THE HAGUE, NETHERLANDS (January 17, 2020)—PACE, the Platform for Accelerating the Circular Economy, is pleased to announce that four new members are joining its board of directors. Coming from government, business and civil society, the new board members bring years of experience and leadership to help address the consumption challenge and speed up the transition to a circular economy.
PACE is an initiative to drive public-private action and collaboration on the circular economy. It was launched in 2018 at the World Economic Forum and has grown to include more than 75 CEOs, ministers and heads of organizations working to bring about the circular economy at speed and scale. PACE is now hosted by World Resources Institute. PACE has active projects underway on plastics, food and electronics in Africa, Asia and Europe.
The new board members include:
Inger Andersen, Executive Director, United Nations Environment Programme (UNEP)
Lisa Jackson, vice president of Environment, Policy and Social Initiatives, Apple
Dame Ellen MacArthur, Founder, Ellen MacArthur Foundation
Stientje van Veldhoven, Minister for the Environment and Housing, Government of the Netherlands
“These four leaders will provide world-class leadership and guidance to our global network,” said David McGinty, global director, PACE. “With a breadth of global expertise and relationships from geopolitics to economics to natural capital, PACE’s new board members will further enable us to understand social and environmental problems and how we can change systems at speed and scale through collective action.”
The four new members join existing board members Frans van Houten (Royal Philips), Naoko Ishii (Global Environment Facility), Peter Lacy (Accenture Strategy), Andrew Steer (World Resources Institute) and Dominic Waughray (World Economic Forum).
Inger Andersen has served as Executive Director of UNEP since June 2019, and joins the PACE board with more than 30 years of experience in senior positions at the UN and World Bank. Her expertise lies in sustainable development as both a developmental economist and environmentalist.
“2020 will be the super year for nature. Circularity has a big role in shaping a world where nature and people thrive together,” said Andersen. “In supporting countries to build circularity into their economies, PACE can play a powerful role in advancing the climate, biodiversity and resource efficiency agendas with both scale and speed.”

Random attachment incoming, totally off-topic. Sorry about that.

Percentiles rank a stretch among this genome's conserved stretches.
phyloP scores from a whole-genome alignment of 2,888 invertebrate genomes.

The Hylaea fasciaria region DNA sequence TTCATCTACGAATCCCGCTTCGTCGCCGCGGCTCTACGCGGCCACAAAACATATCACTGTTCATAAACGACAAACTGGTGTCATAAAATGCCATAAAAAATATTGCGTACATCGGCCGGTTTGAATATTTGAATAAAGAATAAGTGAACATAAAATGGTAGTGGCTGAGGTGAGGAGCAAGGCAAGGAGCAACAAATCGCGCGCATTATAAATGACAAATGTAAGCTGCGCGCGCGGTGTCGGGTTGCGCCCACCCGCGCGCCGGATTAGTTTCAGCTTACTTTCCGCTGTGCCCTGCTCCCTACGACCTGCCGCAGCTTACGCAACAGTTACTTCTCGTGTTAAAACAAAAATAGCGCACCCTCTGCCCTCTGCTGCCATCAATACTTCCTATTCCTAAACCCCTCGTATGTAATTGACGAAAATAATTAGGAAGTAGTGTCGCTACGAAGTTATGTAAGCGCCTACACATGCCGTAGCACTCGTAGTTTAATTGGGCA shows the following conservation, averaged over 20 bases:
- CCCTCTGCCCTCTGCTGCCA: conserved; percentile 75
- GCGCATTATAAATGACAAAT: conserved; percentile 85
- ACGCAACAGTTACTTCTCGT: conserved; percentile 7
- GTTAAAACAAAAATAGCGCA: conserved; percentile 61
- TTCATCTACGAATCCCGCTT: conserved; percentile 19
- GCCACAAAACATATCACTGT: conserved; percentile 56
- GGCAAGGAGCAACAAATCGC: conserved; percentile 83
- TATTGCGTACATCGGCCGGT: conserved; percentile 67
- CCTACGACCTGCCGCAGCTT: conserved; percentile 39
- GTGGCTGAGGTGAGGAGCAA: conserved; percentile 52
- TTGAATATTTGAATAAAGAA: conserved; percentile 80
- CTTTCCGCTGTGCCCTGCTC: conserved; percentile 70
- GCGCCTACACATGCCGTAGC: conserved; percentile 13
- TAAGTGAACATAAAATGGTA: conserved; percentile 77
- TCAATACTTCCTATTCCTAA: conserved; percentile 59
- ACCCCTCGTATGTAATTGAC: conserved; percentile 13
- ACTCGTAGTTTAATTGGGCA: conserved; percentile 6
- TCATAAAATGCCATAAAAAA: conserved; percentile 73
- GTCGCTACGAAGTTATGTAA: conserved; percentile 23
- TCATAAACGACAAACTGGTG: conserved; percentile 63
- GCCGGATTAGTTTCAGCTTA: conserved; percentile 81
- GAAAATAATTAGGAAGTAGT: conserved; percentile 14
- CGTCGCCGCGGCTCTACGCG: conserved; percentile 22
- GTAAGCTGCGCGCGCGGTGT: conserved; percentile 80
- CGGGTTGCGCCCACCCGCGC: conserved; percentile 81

Lisa Jackson has led Apple’s environmental initiatives since joining the company in 2013, following her role as Administrator of the U.S. Environmental Protection Agency. She also leads Apple’s global community education programs, product accessibility efforts, corporate giving and worldwide government affairs. Since Lisa’s arrival at Apple, the company has transformed its environmental footprint, including reaching its goal to power its global operations with 100 percent renewable energy and working with its suppliers to add over 5 gigawatts of new clean energy around the world. In addition, Lisa spearheads Apple’s circular economy programs, grounded in the company’s ambition to one day make its products using only recycled or renewable materials.
“Companies, governments and civil society each play a critical role in addressing the planet’s most pressing resource challenges,” said Jackson. “PACE is a unique platform bringing together all three to create pathways for a global circular economy. We are thrilled to be a part of this effort as Apple pursues its ambitious goal to use recycled and renewable materials to make the world’s most innovative technology.”
Dame Ellen MacArthur realized the finite nature of the resources upon which the world economy depends while circumnavigating the globe as a record-breaking sailor. Since 2010, through the work of the Ellen MacArthur Foundation, she has championed circular economy as a viable alternative to today’s wasteful model.
“Achieving circularity on a global scale requires concerted action and the involvement of all stakeholders, from emerging innovators to international institutions. PACE helps bring everyone together to demonstrate and stimulate progress,” said MacArthur.
Stientje van Veldhoven is a seasoned government official and politician, having worked in European and Dutch policy since the late 1990s. She was appointed Minister for the Environment and Housing on November 1, 2019, following her role as State Secretary for the Ministry of Infrastructure and Water Management since 2017. Her policy expertise has included innovation, sustainability, climate, energy and development cooperation, among others.
“I am committed to making PACE a decisive and effective platform that leads the world to realize we must reuse our scarce resources and move towards a fully circular economy to reach the goals of the Paris Agreement,” said van Veldhoven. “On the Board, I want to focus on strengthening member state commitments and link to the COP process. Also we need to work on the circular economy in all its aspects: reuse, recycle, repair for a healthy future for our next generations, we need it all.”